Don’t talk about it I have to write things out. My mouth moves faster than my brain and writing helps me be clear, complete and less whipped into an emotional frenzy. Sometimes I give him the letter, sometimes that's not necessary because writing it down is actually all I needed.
Make sure neither one of you gets what you want Compromise is key. I try to not get stuck with this idea about being right and winning. The real win is a peaceful and fulfilling relationship, even if it means bending a bit and watching yet another Jason Statham movie.
Talk behind his back Venting can be really helpful and an honest reaction to the situation is invaluable. I have specific, time-tested friends for this; people who will shoot straight and won’t go blabbing my business. I also make sure I am not talking to my friend instead of talking to my guy.
Be evasive Sometimes, I need to change the subject. For in-depth issues, sometimes a break from the discussion is in order. Doing something fun together that we both enjoy is entirely invigorating and offers important bigger-picture perspective. For us, that often means yoga. When we go to class together, we feel more connected.
Talk about yourself a lot Sadly, he's not a mind reader. If I need something that I am not getting from the relationship, I have to actually verbalize that. Assuming that he “should” know never works well. Then I need to reciprocate by asking him what he needs. And I need to actually listen.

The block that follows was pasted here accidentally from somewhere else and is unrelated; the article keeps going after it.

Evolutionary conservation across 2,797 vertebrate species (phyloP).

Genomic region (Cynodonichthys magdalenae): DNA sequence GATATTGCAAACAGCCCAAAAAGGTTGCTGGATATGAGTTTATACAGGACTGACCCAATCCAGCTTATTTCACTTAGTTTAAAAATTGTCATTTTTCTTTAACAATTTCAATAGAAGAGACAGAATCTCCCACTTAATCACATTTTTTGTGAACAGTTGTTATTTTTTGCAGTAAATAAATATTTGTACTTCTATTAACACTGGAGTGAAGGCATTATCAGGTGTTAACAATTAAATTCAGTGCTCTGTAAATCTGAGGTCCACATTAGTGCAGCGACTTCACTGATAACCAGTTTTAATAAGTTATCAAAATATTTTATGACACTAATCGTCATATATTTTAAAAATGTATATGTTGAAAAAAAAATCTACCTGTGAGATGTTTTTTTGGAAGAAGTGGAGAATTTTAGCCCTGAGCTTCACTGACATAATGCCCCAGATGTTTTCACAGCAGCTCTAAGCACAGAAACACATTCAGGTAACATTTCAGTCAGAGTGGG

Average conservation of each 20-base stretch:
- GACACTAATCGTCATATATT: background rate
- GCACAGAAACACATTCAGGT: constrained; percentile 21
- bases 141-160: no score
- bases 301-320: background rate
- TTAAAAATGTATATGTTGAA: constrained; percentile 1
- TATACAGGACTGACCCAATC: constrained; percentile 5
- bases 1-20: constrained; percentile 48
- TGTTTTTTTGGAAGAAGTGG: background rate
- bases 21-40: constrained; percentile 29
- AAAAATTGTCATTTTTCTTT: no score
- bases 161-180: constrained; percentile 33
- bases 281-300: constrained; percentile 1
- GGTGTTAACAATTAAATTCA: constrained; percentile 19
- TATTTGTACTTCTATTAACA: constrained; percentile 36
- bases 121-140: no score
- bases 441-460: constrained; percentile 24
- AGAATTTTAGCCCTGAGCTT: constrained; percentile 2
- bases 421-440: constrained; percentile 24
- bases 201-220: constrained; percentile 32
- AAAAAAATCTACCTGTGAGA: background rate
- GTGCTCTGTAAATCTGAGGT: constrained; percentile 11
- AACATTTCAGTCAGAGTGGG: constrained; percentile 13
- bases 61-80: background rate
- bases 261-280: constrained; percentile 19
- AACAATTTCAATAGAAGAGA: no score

Treat your partner like they are a cop Being polite goes a long way. I say please when I ask for something. I say thank you when he is helpful. I suck it up and apologize when I’ve done something wrong. These daily decencies tend to go out the window when you’ve been together awhile. Loving kindness and gratitude are wonderful spiritual practices.
Pretend it didn’t happen At a certain point, some issues just need to be released. I mean seriously released, not to be dug up again two years later. In all relationships, if I can forgive, I do my best to forgive completely. It's more healing for me than for the person I'm forgiving - it's really for my own benefit. Acceptance is incredibly powerful. It's not the same as condoning someone's actions, it's simply the act of not allowing it to have power over your life anymore.
Lie down. The oxytocin and endorphins that are activated during sexual activity are great for the mental state. It lowers blood pressure and reduces stress. Sex clearly isn’t just physical, it’s about maintaining and strengthening the emotional connections with a partner. Oh yeah, and it's fun.
We lucked out, J and me. Two decades into this relationship, I've noticed that he turned into an even better guy than the one I married. We have both changed a lot, but we changed for the better - we changed together.
I used to think that the most romantic thing in the world was falling in love. But I've learned that there is something even more romantic than that fluttery heart, weak-kneed stuff: choosing to stay in love.